OPINION: I judged a book by its cover and you should too

I used to hate reading, but now I love it so much that I became an English major. ORACLE PHOTO/JUSTIN SEECHARAN

I hated reading as a kid. 

I hated it so much that I cried when my mom made me read for 30 minutes one afternoon in fifth grade. 

As a senior English major standing here today, I can vouch that I no longer cry when I have to read. I actually love it. 

I love reading for its immersive experience – the ability to expand my perspective and challenge to make me critically think.

But what changed?

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I hated being told to read books in school. But one day during sophomore year in high school, I was walking through the book section at Walmart. I noticed a dramatic cover with a crown that read “The Red Queen” by Victoria Aveyard. Something about the cover was intriguing to me at that moment.

I judged the book by its cover, and it was one of the best decisions I made. 

The book is a dystopian fantasy romance novel, a breath of fresh air compared to Shakespeare’s “A Midsummer Night’s Dream” that I was forced to read weeks earlier. 

Reading “The Red Queen” made me realize that reading doesn’t have to be dry and boring. The new world with funny characters working through teenage difficulty made me see that reading can actually be fun. 

After reading that fantasy book, I craved more books that gave me an immersive experience. Next, I devoured “The Selection” series by Kiera Cas and “The Hunger Games” series by Suzanne Collins.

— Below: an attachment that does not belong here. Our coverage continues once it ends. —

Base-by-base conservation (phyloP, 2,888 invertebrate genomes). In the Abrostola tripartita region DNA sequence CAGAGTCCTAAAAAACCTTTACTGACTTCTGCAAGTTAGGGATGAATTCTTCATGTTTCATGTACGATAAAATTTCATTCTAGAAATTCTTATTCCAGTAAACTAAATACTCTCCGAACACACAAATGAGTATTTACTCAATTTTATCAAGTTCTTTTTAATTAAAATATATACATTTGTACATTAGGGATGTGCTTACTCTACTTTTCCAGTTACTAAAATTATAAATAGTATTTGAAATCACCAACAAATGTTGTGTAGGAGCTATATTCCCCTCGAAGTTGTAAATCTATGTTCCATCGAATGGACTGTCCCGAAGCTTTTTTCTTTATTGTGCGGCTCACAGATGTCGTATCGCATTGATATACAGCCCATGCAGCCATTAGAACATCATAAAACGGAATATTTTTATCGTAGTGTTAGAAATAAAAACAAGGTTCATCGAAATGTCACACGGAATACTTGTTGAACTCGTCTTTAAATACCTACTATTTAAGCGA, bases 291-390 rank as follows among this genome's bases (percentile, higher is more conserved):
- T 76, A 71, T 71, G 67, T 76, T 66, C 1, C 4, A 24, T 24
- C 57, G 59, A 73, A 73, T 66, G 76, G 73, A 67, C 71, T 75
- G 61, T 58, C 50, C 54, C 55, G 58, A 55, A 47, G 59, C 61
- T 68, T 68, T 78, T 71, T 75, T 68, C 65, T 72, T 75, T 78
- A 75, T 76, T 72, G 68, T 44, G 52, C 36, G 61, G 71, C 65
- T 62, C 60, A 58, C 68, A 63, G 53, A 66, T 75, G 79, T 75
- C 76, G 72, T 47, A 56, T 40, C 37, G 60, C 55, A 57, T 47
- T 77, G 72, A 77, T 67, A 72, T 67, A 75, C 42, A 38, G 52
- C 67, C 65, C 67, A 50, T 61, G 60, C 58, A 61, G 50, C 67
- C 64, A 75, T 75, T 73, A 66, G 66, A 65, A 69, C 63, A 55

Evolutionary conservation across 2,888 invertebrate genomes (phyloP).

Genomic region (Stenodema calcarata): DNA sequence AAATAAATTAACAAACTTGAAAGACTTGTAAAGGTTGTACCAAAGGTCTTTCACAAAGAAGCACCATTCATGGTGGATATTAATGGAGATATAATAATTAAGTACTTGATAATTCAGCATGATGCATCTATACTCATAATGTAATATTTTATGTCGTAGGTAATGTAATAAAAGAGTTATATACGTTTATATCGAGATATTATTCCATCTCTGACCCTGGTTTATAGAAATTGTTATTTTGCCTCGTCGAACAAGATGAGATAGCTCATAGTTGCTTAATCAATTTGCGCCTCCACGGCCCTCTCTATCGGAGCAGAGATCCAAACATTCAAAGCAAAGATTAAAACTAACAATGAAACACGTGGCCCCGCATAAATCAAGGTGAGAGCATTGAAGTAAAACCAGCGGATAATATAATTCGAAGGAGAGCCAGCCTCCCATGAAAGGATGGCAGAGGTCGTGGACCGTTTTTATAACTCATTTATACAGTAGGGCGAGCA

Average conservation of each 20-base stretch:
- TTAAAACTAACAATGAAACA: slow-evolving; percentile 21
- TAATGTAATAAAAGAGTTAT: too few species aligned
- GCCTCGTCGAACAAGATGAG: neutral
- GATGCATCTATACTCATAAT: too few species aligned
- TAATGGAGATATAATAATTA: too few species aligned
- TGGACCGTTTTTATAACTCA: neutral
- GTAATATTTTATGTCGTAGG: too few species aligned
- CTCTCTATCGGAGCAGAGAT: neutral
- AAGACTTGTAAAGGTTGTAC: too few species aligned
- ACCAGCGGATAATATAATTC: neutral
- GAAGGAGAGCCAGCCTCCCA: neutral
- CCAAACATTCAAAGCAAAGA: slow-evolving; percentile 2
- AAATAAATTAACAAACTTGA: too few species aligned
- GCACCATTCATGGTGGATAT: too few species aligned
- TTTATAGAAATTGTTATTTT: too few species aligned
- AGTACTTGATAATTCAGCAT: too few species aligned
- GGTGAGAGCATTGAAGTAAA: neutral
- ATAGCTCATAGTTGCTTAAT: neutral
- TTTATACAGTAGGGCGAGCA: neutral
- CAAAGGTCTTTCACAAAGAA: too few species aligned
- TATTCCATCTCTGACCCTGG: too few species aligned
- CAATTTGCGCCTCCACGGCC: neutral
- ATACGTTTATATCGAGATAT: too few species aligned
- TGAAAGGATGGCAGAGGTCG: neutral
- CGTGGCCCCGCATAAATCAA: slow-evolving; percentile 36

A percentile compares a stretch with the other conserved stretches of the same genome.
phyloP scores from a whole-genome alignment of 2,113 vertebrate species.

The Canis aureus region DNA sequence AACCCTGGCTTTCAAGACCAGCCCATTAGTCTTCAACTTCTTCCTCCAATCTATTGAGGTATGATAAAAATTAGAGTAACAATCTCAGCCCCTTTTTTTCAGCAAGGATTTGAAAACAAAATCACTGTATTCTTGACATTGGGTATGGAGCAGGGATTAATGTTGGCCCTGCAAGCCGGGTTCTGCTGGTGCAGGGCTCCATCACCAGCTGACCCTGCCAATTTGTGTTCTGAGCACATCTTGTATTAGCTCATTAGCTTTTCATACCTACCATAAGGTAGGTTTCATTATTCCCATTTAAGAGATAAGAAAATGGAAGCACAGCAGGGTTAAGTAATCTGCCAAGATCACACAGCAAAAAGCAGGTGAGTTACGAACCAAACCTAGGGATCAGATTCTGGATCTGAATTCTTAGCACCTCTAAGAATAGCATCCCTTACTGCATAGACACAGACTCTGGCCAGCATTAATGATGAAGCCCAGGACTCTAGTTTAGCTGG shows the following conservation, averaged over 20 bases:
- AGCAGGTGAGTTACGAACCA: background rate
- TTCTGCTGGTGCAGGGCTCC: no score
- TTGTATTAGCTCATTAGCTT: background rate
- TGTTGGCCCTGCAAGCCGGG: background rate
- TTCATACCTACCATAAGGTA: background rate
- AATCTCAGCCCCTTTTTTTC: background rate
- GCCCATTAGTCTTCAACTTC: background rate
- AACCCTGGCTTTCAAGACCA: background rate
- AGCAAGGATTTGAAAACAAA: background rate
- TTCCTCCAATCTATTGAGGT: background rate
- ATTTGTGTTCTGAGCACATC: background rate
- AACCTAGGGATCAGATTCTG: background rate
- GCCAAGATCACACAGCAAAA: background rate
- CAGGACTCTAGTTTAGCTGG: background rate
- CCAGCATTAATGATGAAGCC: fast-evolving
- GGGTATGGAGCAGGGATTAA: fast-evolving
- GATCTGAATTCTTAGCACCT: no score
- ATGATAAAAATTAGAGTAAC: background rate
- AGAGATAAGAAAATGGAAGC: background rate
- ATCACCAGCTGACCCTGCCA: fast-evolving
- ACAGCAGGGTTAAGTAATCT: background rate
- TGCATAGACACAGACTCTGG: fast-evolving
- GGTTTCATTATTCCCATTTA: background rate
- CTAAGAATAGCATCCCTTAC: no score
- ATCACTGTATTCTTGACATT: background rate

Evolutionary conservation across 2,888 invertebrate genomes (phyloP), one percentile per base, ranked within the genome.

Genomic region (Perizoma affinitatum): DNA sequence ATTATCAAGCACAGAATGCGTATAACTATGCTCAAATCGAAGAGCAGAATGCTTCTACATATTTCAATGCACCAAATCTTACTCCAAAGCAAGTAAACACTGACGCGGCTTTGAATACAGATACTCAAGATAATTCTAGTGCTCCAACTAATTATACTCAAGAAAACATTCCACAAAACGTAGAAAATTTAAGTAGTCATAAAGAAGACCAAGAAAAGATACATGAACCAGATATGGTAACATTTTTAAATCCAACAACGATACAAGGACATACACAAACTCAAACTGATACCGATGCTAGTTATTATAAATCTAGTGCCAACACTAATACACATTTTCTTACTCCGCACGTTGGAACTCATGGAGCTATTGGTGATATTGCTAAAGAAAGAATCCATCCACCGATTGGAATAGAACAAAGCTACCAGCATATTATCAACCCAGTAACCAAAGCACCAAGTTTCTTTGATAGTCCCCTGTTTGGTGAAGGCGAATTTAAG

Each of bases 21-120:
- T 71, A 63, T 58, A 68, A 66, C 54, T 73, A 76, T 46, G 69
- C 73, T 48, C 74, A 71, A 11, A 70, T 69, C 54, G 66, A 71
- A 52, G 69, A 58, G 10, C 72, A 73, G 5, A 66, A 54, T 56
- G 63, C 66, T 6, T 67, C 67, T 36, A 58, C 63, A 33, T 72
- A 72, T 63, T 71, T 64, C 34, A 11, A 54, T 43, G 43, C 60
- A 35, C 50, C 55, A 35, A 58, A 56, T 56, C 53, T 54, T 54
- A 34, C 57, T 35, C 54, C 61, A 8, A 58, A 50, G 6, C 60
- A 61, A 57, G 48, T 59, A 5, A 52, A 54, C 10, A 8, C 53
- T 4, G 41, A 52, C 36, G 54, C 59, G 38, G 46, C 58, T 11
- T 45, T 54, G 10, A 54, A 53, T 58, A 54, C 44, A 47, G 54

I eventually grew my reading ability to read classics like “The Picture of Dorian Grey” by Oscar Wilde and “East of Eden” by John Steinbeck, books that are known to be intimidating and full of philosophical themes. 

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I realized that reading allowed me to tap into old worlds and people, expanding my knowledge and perspective.

I could go back in time and learn about the ancient Greeks in “The Odyssey” by Homer or learn about the challenges of being an Afghan immigrant in “The Kite Runner” by Khaled Hosseini or even learn about the difficulties of navigating young adult life in “Normal People” by Sally Rooney. 

In life, we can get so caught up in our own opinions and perspectives that we shut down any other viewpoints and deem them “wrong.” We see the world how we see it, and it can limit our ability to grow, learn and understand. 

Reading helps you to see different perspectives, strengthening your own by changing or making your opinion stronger. 

And on a college campus full of different cultures and opinions, reading allows you to get a better understanding of the people that sit next to you in class by opening your perspective. 

In a society that is so politically polarized with lies or “fake news,” thinking critically is an important skill to have – one that scrolling on social media can’t teach you. 

Editor’s note: This is the third article in a “Here’s why” series on things opinion editor Abigail Nichols has done that she believes readers should do too.